Many of the protagonists at Boyuan have levers of the state at their disposal, and are organizing and challenging the party line in ways that would lead ordinary citizens to be branded as dissidents. Further in the organization's background, offering moral and practical support, are members of some of China's most powerful families -- including former security chief Qiao Shi, former premier Zhu Rongji, and former president Jiang Zemin.

He traces China's spiritual and policy drift to 2003, the year in which the team of then President Jiang and Premier Zhu entrusted the party and government apparatus to their successors Hu and Wen Jiabao. He says the administration moved away from "opening and reform" -- former leader Deng Xiaoping's policy of bringing China in line with the rest of the world -- and the resulting vacuum was filled with counterproductive criticism of privatization and reform. Leaders are isolated from their mid-level officials, each bureaucracy is siloed from the next, and there is no framework to mediate their interests or debate the wider merits of any particular proposal, he says. And once they started back down the old road of central planning, high-ranking officials grew addicted to the power it brought them. "The current leaders have really disappointed because I don't know what they believe," says He. "They were educated by the party, the old doctrines of Marxism, yet they lack growth experiences at the grassroots. They are really engineers who still want to enjoy the dividends from the previous generation leadership."

He believes in China's ability transform itself but knows it might not happen easily. He thinks Mao was an aberration who hurt his family's 100-year quest to bring China into modernity. Mao saw peasants and workers as an undifferentiated mass to be organized and mobilized, but not respected -- a man who represents China's past and used communism instead of Confucianism as his doctrine of control. "Mao called himself Qin Shihuang plus Stalin," He said, referring to China's first emperor. "He used revolution to repackage China's despotic tradition and crown himself emperor."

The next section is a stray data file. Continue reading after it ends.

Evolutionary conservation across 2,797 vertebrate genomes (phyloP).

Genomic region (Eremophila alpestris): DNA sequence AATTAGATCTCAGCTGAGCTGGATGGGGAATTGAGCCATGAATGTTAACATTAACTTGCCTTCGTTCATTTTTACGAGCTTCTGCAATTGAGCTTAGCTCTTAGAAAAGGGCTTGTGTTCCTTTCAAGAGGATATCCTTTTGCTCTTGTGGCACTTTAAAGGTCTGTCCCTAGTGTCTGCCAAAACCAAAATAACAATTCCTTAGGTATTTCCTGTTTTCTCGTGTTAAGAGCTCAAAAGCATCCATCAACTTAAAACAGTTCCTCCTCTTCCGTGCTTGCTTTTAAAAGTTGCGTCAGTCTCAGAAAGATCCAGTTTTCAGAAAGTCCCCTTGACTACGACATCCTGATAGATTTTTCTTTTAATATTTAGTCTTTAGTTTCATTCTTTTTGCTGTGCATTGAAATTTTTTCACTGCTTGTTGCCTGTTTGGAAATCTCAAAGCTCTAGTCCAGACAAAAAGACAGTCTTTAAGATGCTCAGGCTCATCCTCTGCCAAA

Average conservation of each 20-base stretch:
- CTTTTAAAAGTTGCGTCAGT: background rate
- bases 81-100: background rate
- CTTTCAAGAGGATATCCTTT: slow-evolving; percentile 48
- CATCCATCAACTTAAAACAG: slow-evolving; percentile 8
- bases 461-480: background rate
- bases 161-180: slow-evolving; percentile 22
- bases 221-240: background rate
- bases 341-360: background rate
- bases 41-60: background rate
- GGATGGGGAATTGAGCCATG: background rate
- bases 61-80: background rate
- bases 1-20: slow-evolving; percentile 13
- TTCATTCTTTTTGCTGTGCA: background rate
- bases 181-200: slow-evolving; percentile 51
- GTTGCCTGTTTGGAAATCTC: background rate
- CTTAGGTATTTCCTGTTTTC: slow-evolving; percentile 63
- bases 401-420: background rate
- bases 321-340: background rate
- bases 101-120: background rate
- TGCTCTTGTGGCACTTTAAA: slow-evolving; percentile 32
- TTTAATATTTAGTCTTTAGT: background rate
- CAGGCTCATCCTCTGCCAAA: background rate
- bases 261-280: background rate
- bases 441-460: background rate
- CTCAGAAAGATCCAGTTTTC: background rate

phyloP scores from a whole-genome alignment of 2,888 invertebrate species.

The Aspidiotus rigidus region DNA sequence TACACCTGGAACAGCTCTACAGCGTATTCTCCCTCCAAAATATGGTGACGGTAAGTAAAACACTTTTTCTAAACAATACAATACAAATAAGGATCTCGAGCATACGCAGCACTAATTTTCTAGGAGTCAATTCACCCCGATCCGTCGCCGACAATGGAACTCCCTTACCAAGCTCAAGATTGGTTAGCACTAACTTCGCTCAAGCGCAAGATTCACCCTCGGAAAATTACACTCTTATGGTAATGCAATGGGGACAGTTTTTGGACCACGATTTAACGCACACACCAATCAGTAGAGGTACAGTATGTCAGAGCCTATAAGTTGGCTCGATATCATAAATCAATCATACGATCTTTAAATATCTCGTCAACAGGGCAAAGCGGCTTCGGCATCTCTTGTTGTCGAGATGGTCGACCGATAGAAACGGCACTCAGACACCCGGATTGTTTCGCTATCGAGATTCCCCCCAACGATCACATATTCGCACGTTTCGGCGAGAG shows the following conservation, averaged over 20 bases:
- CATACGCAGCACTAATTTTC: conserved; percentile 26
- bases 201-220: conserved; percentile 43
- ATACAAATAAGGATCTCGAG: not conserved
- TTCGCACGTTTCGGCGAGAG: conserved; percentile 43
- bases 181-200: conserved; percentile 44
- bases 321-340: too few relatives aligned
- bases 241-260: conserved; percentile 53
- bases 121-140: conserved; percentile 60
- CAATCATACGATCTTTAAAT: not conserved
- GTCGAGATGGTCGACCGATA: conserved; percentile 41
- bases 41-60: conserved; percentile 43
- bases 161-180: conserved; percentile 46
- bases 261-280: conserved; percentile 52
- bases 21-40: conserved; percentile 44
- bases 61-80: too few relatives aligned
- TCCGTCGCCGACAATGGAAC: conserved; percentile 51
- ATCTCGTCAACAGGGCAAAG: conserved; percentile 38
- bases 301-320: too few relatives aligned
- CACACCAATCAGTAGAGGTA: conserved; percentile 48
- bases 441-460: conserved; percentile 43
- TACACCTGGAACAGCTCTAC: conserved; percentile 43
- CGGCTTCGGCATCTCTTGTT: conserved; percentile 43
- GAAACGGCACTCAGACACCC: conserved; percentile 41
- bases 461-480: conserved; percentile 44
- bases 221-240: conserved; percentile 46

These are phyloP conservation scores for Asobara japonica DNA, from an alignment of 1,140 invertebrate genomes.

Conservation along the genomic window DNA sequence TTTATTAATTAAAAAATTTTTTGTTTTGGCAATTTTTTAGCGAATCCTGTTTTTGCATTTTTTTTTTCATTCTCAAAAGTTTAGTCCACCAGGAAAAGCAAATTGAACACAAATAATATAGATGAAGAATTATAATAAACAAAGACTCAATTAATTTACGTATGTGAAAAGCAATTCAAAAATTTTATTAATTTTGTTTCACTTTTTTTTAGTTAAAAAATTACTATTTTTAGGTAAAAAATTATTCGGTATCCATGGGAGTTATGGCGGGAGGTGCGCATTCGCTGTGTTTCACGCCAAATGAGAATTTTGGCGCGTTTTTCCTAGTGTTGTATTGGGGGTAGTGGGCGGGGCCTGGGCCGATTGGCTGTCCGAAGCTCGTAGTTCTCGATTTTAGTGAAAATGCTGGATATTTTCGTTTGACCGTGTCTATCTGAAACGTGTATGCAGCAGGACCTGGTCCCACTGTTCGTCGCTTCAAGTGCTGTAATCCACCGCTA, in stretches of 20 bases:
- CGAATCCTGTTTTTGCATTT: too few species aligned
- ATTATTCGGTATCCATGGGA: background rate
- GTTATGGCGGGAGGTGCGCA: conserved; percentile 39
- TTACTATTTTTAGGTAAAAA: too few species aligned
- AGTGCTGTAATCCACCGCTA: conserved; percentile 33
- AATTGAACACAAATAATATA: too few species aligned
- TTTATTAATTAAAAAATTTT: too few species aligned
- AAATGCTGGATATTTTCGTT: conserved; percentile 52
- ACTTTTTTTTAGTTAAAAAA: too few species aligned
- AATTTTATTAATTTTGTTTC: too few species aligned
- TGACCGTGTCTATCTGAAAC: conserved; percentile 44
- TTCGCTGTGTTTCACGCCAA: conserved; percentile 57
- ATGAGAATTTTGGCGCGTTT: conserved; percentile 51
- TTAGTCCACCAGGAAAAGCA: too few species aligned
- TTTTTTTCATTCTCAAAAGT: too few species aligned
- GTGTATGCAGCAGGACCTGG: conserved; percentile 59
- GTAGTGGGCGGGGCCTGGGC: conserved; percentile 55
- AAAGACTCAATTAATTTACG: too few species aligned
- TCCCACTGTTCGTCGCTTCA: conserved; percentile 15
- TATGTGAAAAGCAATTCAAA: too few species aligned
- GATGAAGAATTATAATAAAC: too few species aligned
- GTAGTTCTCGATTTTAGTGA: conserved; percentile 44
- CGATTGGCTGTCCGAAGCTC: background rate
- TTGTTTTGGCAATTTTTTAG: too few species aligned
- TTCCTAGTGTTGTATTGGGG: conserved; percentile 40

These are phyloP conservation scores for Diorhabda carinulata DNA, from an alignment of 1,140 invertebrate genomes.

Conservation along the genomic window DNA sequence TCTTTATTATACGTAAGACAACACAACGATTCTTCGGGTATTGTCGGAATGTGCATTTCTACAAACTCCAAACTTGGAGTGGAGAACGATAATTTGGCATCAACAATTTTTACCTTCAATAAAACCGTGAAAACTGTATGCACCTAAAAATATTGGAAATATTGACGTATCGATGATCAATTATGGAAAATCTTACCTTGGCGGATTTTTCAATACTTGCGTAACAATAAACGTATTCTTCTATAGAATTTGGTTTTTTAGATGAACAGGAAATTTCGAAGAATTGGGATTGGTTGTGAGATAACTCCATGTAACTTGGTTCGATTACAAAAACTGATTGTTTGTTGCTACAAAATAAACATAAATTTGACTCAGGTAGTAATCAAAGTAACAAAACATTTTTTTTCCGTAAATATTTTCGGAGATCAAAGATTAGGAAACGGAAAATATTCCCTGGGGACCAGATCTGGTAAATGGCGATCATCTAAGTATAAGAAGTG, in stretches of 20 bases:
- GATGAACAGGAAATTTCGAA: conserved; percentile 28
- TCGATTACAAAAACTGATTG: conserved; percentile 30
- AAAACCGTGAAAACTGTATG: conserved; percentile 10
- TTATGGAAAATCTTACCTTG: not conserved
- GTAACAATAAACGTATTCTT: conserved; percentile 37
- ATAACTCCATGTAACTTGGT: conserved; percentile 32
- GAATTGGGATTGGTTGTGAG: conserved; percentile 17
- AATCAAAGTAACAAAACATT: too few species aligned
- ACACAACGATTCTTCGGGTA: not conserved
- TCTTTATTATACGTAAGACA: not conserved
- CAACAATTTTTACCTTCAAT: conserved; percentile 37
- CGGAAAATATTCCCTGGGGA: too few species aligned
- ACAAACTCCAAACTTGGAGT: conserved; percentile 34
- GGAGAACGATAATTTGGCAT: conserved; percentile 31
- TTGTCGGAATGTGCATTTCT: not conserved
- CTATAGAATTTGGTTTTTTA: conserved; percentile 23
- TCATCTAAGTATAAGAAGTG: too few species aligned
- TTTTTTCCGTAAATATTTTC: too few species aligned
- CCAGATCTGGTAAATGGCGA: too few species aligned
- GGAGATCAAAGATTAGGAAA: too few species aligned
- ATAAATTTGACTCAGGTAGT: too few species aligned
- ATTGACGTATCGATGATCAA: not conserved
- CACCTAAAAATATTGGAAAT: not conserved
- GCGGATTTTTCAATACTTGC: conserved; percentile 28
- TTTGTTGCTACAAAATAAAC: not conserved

When Deng and his successors committed to the market they also committed to the values that underpinned it, He says, including the ideal of law. Hu, by contrast, eviscerated the integrity of the individual, and his administration's combination of extreme nationalism, extreme populism, and state capitalism means that history can repeat itself, He warns.

And that's why the Nazi exhibit scared him so.

FREDERIC J. BROWN/AFP/Getty Images

Dispatch

What Do Rural Chinese Villagers Think About Their New Bosses?

As it turns out, not much.

QIANDONGNAN, China — Guizhou is China's poorest province, 1,000 miles from Beijing. People here earn perhaps $2,500 per year, less than half the average national wage. Its scruffy towns sit waiting for China's storied economic miracle to transform them too, while millions of peasants -- many of them ethnic minorities -- work the flooded rice terraces carved into the steep sides of Guizhou's saw-tooth valleys, just like their ancestors before them. Americans who fret about being overtaken by China should come here to reassure themselves.